Cuckoo relies on two main configuration files:
We’ll first start editing conf/cuckoo.conf walking through every section and option available.
Following is the logging section:
[Logging] # Enable/Disable additional debugging messages. This messages won't wrote to # log file but just printed on screen. [on/off] debug = off
The debug option enables or disables debug messages that will be both printed on standard output as well as stored in the log file.
Following is the analysis section:
[Analysis] # This is the actual analysis timeout (expressed in seconds). This represents # the default timeout performed by analysis core if none is specified. analysis_timeout = 200 # Watchdog timeout (expressed in seconds) for analysis execution to complete, # when this timeout gets hit, current execution is aborted and virtual machine # is restored and freed. watchdog_timeout = 600 # Specify here the path where analysis results shall be stored. results_path = analysis/ # Enable or disable this option to instruct Cuckoo to delete the original file # submitted for the analysis. [on/off] delete_original = on
This section defines two analysis time boundaries:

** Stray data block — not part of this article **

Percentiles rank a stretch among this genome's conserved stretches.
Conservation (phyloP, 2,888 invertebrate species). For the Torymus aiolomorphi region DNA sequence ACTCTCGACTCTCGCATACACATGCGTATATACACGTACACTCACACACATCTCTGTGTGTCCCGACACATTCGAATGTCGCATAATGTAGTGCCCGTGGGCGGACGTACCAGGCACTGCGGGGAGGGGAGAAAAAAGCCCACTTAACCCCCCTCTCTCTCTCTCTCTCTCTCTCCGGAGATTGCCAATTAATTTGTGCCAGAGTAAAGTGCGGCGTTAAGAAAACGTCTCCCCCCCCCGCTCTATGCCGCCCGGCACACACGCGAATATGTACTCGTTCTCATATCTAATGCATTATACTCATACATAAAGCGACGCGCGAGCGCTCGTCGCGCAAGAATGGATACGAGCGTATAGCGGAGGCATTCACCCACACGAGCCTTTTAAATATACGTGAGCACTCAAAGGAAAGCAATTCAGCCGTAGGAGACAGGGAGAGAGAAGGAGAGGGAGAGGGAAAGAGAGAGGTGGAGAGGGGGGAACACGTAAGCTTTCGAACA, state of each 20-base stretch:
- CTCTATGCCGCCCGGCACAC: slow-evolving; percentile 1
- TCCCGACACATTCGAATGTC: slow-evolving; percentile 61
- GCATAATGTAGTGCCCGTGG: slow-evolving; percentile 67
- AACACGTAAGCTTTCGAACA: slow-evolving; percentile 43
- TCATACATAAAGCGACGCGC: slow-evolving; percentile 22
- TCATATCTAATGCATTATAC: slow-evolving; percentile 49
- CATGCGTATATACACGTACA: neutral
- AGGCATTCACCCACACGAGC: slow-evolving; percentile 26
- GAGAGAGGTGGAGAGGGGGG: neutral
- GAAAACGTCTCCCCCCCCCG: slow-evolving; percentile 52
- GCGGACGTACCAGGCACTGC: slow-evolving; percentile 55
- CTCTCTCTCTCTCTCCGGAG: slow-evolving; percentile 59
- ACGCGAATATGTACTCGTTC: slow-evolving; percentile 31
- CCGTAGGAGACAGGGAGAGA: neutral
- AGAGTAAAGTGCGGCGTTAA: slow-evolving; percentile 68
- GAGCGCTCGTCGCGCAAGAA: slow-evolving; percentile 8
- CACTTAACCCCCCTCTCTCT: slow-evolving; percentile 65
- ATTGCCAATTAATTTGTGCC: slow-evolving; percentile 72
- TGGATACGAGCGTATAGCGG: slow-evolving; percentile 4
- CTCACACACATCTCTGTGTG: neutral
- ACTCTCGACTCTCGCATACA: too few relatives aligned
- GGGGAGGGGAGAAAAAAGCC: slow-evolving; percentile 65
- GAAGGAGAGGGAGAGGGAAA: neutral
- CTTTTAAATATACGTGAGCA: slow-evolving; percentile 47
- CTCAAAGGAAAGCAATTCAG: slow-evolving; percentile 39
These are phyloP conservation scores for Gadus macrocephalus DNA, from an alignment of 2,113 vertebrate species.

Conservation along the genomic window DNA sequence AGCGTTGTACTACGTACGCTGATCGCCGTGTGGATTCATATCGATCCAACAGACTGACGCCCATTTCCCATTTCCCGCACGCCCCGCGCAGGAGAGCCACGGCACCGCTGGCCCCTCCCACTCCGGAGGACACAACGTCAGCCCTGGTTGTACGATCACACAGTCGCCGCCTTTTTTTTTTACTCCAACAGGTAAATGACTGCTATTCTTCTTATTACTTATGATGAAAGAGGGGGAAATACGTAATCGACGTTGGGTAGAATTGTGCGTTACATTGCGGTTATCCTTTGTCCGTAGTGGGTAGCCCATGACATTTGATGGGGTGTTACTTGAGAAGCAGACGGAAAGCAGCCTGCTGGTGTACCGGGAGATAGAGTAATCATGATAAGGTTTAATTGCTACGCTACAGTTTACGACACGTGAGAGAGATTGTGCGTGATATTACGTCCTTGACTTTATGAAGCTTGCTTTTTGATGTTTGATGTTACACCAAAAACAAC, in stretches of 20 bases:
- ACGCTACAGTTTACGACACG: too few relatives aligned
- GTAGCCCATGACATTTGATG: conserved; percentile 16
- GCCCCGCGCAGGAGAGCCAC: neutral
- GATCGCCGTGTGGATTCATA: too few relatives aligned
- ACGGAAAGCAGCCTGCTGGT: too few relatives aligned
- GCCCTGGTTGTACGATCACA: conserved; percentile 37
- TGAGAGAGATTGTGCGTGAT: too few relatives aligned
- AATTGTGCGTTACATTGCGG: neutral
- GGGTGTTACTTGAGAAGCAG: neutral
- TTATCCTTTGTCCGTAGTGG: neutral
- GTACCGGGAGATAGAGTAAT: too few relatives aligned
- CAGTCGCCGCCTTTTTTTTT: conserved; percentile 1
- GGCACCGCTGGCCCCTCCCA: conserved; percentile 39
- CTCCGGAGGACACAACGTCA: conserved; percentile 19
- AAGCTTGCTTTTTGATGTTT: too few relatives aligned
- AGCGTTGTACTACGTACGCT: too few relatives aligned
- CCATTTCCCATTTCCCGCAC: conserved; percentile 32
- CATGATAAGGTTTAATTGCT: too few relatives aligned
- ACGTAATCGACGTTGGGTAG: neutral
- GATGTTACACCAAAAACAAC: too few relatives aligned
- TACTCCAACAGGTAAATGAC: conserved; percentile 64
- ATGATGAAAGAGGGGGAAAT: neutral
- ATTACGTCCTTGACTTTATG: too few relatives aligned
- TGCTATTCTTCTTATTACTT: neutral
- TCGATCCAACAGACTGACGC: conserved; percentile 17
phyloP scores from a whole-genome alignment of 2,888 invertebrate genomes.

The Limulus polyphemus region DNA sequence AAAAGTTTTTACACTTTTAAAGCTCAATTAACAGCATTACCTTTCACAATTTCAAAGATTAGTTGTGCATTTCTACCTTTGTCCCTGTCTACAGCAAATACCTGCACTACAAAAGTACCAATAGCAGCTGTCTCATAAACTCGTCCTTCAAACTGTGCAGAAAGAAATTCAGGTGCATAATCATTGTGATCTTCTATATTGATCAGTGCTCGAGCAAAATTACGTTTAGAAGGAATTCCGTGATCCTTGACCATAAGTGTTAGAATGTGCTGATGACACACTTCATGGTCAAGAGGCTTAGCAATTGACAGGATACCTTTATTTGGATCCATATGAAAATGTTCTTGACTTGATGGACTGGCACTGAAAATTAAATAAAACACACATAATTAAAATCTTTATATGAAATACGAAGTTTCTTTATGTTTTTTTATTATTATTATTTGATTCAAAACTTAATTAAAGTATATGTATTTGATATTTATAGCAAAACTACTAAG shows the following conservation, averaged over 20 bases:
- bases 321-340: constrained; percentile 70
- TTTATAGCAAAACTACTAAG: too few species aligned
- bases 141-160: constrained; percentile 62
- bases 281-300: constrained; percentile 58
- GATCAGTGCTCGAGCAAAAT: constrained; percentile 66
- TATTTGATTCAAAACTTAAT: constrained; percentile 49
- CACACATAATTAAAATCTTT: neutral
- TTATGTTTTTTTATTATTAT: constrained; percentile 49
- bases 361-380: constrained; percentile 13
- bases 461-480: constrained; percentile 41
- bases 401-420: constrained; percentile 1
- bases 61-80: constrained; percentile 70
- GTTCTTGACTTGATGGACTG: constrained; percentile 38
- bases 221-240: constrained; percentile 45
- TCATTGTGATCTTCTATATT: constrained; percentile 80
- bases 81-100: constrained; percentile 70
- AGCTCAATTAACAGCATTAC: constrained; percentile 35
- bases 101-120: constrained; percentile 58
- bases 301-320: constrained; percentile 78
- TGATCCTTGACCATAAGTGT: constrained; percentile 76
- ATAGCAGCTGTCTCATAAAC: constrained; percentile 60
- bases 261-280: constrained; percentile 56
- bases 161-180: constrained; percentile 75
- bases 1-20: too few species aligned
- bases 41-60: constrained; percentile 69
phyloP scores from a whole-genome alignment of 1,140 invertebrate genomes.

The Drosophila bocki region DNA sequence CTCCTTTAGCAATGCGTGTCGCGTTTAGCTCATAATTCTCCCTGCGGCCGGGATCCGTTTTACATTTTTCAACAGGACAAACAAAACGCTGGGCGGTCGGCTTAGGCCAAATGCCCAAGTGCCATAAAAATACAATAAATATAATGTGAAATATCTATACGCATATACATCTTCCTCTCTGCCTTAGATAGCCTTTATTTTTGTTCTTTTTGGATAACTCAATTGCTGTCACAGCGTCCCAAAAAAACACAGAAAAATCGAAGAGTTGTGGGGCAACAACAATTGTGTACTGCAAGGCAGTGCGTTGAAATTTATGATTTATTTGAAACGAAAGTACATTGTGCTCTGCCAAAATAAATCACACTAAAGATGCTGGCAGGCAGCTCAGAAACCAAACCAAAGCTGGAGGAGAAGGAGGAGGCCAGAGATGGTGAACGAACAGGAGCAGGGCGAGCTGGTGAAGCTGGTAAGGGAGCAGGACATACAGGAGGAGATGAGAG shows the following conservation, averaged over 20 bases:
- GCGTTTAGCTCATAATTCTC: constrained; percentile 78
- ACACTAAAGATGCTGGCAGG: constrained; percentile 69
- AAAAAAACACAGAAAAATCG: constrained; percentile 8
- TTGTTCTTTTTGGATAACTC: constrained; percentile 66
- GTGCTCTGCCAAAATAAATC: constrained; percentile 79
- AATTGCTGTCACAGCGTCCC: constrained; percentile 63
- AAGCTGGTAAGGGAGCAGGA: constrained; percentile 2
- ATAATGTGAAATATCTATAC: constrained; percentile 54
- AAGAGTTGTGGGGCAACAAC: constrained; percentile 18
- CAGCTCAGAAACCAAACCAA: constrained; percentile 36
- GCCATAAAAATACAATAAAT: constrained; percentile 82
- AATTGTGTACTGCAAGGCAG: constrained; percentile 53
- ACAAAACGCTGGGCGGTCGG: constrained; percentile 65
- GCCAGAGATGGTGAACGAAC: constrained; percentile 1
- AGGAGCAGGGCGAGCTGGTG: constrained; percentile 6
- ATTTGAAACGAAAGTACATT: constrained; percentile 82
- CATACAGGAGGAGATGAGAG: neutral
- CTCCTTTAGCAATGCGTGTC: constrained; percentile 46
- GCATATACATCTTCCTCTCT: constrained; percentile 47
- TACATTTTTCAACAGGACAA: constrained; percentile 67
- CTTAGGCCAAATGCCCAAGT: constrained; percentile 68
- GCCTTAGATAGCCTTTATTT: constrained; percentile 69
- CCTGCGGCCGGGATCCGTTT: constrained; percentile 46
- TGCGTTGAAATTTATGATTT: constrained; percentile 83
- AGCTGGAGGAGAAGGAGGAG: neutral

- analysis timeout: this timeout represent the maximum time an analysis should last, it can be overridden when submitting a file to analyze.
- watchdog timeout: this is the time limit for which Cuckoo host should wait for the guest component (analyzer) to terminate its operations.
The analysis timeout should be smaller than the watchdog timeout. If by mistake it’s configured differently, Cuckoo will force the analysis timeout to a smaller value.
Consider that the watchdog timeout should be raised just under critical circumstances, where the analyzer or virtual machine are not responding and therefore need to be killed. When this happens, you’ll most likely lose any analysis results from that run.
The results_path option defines where to store the analysis results.
The delete_original option is very self-explainatory: when enabled Cuckoo will delete the submitted file from the original path and will just keep a copy along with the analysis results.
Following is the processing section:
[Processing] # Specify here the interpreter path to be used to launch the script. interpreter = /usr/bin/python # Specify here the path to the analysis results processing script. processor = processor.py
This section defines where the post-analysis processing script is located and how it should be executed.
This script should be your interface to the analysis results and you should use it and customize it at your will in order to consume the data generated by Cuckoo. We’ll get more into details on this in the Customization chapter.